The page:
Cost: $8 per child non-member, $5 per child Wing Haven member.
Details: http://www.charlottecultureguide.com/event/detail/441879129/Halloween_at_the_Haven

Zombie Survival Weekend
When: Oct. 24-25
Where: Discovery Place Education Studio, 300 N Poplar St., Charlotte.
What’s Happening: If the zombie apocalypse happened today, would you be ready? Go beyond Hollywood depictions with our hands-on training sessions, designed to teach you the skills and science you’ll need to know to defend yourself against the walking dead.
Cost: Sessions start at $50
Details: http://www.charlottecultureguide.com/event/detail/441879617/Zombie_Survival_Weekend

Visuween – An Epic Halloween Extravaganza of Monstrous Proportions
When: Oct. 31.
Where: Visulite Theatre, 1615 Elizabeth Ave., Charlotte.
What’s Happening: A night of music inspired by bands like Muse (Ish), The Killers (S.O.Stereo), The Yeah Yeah Yeahs (Grown Up Avenger Stuff), Jack White (The Waves), Queens of the Stone Age (Semi-Pro), The Strokes (The Business People), Faith No More (Dr Cirkustien) and more.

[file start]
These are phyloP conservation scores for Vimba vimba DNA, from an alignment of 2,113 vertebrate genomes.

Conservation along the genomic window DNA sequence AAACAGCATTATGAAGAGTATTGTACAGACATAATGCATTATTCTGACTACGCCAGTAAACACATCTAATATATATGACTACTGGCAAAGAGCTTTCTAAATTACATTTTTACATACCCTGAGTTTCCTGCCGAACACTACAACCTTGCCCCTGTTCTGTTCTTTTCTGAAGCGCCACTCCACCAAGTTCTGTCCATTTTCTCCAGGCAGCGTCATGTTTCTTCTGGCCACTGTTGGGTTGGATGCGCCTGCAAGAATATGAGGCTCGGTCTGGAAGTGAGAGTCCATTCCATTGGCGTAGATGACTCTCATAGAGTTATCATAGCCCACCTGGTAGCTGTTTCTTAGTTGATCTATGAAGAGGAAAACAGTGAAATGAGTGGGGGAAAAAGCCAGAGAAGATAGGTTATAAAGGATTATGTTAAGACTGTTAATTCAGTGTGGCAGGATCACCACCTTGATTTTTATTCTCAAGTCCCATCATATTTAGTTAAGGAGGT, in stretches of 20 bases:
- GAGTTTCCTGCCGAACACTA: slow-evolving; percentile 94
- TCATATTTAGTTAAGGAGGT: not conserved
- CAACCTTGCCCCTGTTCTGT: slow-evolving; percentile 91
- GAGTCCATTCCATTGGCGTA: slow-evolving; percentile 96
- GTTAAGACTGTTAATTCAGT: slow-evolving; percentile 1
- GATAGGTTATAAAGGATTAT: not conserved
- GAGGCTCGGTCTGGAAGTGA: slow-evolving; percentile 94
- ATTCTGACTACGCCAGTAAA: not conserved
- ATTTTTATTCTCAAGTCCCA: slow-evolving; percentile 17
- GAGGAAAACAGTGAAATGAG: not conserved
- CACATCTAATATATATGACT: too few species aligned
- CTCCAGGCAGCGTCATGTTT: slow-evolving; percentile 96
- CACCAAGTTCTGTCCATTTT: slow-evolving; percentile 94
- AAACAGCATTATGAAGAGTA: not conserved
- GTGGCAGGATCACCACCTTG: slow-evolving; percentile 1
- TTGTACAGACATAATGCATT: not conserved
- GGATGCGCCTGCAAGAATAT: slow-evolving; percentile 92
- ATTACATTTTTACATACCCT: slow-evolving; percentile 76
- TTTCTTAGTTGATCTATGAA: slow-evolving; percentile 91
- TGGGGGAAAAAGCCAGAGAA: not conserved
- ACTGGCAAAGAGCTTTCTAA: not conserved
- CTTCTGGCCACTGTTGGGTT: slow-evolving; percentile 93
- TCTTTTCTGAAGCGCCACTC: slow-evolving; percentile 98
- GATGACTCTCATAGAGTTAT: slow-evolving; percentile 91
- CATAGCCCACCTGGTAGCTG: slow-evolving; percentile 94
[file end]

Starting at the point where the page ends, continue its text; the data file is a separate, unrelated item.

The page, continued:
Cost: Free.
Details: http://www.charlottecultureguide.com/event/detail/441878207/Visuween_An_Epic_Halloween_Extravaganza_of_Monstrous_Proportions

Spirits of Rosedale
When: Oct 24-Nov. 1.
Where: Historic Rosedale Plantation, 3427 North Tryon St., Charlotte.
What’s Happening: The Spirits of Rosedale takes visitors on a night tour through the plantation home’s first floor, kitchen basement, and gardens. Rosedale’s living history team presents this family-friendly Halloween program appropriate for audiences ages 6 and up.
Cost: $15, advance tickets available.
Details: http://www.charlottecultureguide.com/event/detail/441864604/Spirits_of_Rosedale

omimeo-blm-hd-v3_categoryOmimeo’s Black Light Magic: Halloween Dream
When: Oct. 24-Nov. 1.
Where: ImaginOn: The Joe & Joan Martin Center